Wholesale distribution experts have long touted the importance of effective pricing as one of the best and most sustainable strategies for growing margin. While that seems like an obvious answer, the reality is better pricing and profitability are often an uphill battle due to both internal culture and external market factors.
Independent distributors are also going up against larger national distributors with greater scale and fending off an increasingly rapid race to the bottom on price, driven in part by Amazon Business. Here are three profit-squeezing obstacles distributors must overcome if they want to protect and grow margin in this market.
Obstacle 1: Salespeople are lone wolves.
Over the past decade, distribution industry experts are calling more attention to the role of field sales in today’s market – what that role is and what it should be in a digital era. The inefficiency of the traditional sales rep-driven model is a target for many forward-looking distributors. They know that they shouldn’t leave most customer interaction in the hands of a field sales rep. After all, it’s difficult to maintain profitability when the competition is operating more efficiently, thanks to technology that moves administrative tasks like order-taking away from this expensive resource.
Salespeople have also historically had a lot of leeway with pricing, not afraid to adjust pricing downward to get the sale. Most distributors will continue to experience the wild west when it comes to margins if they don’t implement a centralized pricing strategy and technology tools to support its execution.
Obstacle 2: Treating all sales the same.
Many distributors have run on a cost-plus pricing philosophy their entire lives, marking up each product a set percentage regardless of customer, market or product. While there may be some differentiation based on category, the margin often does not consider a distributor’s true cost to serve a customer. This one-size-fits-all approach also doesn’t consider the customer’s price sensitivity around an item. Customers tend to be less sensitive, for example, if it’s a part that is required – at the last minute – to get a production line back up and running. They may also be willing to pay more for add-on items to an order.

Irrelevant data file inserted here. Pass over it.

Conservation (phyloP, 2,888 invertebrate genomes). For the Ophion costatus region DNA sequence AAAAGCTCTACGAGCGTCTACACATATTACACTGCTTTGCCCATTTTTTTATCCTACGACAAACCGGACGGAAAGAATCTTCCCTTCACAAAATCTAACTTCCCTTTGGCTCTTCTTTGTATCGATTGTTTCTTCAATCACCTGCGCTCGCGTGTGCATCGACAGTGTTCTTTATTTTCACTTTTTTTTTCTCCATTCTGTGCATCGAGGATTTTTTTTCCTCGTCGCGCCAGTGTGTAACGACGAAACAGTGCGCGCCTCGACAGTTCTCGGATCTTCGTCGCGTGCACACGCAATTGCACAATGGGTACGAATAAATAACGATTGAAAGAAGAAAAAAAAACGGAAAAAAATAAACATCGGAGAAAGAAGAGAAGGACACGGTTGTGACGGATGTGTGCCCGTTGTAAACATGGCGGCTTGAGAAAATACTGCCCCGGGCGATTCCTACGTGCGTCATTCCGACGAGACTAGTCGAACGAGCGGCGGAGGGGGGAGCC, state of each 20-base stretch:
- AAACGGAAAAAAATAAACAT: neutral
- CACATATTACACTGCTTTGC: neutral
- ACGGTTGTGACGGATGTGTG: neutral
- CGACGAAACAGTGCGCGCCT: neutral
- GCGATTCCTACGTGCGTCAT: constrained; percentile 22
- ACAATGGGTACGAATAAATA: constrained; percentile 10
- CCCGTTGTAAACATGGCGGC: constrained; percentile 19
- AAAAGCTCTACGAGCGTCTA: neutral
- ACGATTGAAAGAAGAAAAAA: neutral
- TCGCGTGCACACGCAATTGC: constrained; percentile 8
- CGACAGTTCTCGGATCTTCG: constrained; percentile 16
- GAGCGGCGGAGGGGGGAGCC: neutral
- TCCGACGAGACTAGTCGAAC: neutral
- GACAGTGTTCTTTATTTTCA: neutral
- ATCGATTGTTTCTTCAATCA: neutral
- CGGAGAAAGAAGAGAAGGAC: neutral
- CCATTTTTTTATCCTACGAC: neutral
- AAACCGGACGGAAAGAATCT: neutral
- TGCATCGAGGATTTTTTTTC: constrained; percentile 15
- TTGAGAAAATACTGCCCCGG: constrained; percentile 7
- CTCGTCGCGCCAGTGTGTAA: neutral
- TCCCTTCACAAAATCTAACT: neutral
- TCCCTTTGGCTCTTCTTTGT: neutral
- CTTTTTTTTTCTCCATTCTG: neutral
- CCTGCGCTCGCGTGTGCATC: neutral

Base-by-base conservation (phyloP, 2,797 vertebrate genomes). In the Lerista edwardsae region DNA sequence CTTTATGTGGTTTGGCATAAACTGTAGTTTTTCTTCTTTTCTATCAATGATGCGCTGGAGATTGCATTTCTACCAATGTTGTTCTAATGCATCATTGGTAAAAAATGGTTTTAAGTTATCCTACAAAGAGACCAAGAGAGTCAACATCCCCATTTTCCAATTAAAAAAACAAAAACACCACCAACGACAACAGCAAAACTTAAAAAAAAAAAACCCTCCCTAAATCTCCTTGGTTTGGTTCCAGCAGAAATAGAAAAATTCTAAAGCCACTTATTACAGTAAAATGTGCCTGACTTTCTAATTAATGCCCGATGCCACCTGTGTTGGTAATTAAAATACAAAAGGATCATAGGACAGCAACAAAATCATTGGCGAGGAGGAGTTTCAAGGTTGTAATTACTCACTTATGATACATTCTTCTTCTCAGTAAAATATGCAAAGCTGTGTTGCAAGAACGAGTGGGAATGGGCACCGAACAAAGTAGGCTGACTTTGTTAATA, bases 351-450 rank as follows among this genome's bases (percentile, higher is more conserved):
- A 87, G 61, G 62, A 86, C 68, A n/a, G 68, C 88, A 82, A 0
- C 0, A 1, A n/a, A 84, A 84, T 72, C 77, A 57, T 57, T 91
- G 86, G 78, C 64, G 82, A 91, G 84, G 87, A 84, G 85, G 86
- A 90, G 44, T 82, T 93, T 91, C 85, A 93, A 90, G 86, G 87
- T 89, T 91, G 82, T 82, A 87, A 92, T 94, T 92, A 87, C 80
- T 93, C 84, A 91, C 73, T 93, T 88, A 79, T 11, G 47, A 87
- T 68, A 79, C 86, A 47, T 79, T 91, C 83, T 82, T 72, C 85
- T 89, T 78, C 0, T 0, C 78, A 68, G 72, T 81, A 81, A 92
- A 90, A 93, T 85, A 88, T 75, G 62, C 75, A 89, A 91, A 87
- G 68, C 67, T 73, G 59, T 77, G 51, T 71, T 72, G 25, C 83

If you’re only operating on a cost-plus philosophy, you cannot be sure you are covering freight, handling and other costs that often go unchecked. Distributors need to build margin protection into their system to ensure they cover not only their costs but get paid for the value they are adding to a customer relationship.
Obstacle 3: Resistance to technology.
Distributors can’t compete with rivals like Amazon on price. Amazon also offers convenience and delivery speed that are nearly impossible to beat. But distributors can identify and selectively invest in technology that drive greater efficiencies in how they go to market. And they shouldn’t wait to do that until it’s common practice – as that would negate the competitive advantage they would gain.
For example, technology like e-commerce can take rote tasks like reorders away from more expensive sales reps. Distributors can also invest in chatbots that give customers the ability to access order updates they need – satisfying an immediate need without a call to their sales rep. Managing costs and pricing within their ERP system can also reduce pricing exceptions and drive consistency in margins.
The goal is to leverage technology to reduce the cost of serving a customer – without affecting customer service levels. When you use technology to make a customer’s experience better and their job easier, you also reduce the role price places in your relationship.
Enavate’s new Pricing and Costing App for Wholesale Distribution was designed to help distributors maintain complex pricing strategies in an easy-to-use yet flexible and functional format, enabling a high volume of pricing changes while protecting and growing margins across a diverse customer and supplier base. Learn more.
About Matt Petersen
Matt Petersen is a Senior Director of Industry Solutions for ENAVATE and has spent his entire career in the enterprise software industry. Matt was a founding member of the SAP for Wholesale Distribution Industry Business unit and in 2014, he joined Microsoft to lead the U.S. Dynamics Retail and Wholesale Distribution Industry practice.
Matt has a Bachelor's Degree in Economics from the University of Illinois in Urbana - Champaign and a Certificate in Distribution Management from Texas A&M as well as a Certification from INSEAD in Business Strategy and Financial Acumen.